On-demand bus project on route?
Proposal will go before the city’s priorities and finance committee on Tuesday
The city’s newest outlying neighbourhoods could see an odd kind of bus winding its way through their streets — the kind without a route.
A proposal before Calgary’s priorities and finance committee meeting on Tuesday will ask for $338,000 from the city’s innovation fund to set up an on-demand transit service “in newer communities where transit demand is presently insufficient” for a permanent bus route. The plan is to use the pilot to better move Calgarians in low-density parts of the city while not digging deeply into operating budgets.
“This is something council has been discussing for quite some time, especially as we’ve seen a lot of growth in the peripheral communities of Calgary,” said councillor Jyoti Gondek, one of two city councillors behind the proposal. The pilot will report back to the priorities and finance committee in 2020.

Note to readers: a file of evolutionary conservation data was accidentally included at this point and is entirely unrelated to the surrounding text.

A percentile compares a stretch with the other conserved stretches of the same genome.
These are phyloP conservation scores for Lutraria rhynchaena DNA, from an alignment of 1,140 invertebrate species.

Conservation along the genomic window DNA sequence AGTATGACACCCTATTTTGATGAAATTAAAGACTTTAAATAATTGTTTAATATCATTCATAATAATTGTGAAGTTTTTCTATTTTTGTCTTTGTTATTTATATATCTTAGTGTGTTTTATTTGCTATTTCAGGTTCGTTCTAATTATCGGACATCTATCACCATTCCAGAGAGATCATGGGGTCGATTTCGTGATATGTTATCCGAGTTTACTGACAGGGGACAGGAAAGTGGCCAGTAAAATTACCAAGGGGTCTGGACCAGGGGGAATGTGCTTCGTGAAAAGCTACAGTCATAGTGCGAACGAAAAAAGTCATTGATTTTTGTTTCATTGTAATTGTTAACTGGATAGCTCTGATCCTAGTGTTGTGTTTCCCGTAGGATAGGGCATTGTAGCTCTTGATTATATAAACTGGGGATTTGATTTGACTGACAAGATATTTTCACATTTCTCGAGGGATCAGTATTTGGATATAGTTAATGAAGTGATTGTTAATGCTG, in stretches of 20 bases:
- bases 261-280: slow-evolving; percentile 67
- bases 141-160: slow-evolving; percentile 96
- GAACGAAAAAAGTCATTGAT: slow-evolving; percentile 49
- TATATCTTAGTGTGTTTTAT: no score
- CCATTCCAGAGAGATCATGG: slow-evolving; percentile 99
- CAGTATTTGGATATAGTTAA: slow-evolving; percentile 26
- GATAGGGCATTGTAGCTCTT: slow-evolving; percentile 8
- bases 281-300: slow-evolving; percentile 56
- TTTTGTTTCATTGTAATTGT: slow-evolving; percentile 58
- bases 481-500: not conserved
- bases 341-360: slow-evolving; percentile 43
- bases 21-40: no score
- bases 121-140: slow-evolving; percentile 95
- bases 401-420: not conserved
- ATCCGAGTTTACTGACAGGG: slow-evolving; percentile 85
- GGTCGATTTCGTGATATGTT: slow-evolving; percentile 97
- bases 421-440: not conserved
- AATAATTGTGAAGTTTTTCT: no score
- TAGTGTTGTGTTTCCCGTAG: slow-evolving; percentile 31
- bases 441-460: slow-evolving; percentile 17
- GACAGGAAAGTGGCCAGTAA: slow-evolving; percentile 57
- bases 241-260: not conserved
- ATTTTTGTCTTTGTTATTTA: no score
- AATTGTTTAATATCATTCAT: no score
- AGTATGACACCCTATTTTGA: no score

Unlike a fixed route, an ondemand system allows passengers to order a bus, or another type of vehicle, to an
appointed station whenever it’s needed. Software compiles these requests and weaves together a route a driver can follow — think UberPool, for a bus. Similar pilot projects are now running in Winnipeg and Belleville, Ont. But they aren’t necessarily the panacea to a lack of services and rapid growth in Calgary’s peripheral communities.
Francisco Alaniz Uribe, codirector of the University of Calgary’s Urban Lab, said transit doesn’t typically work by itself to move people within a given area. It also works in harmony with land use and population density. In the first half of the 20th century, when Calgary still had streetcar tracks, this was the case — but no longer, he said.
“We used to set up the
tracks for the streetcar before we even sold homes to people that lived there,” he said. “So, we would provide transit first and then bring the density. And we’re not doing that anymore.”
Last July, council approved development plans for 14 new communities in the city’s outer reaches.
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An on-demand system allows passengers to order a bus to an appointed station. Software compiles requests and weaves together a route a driver can follow.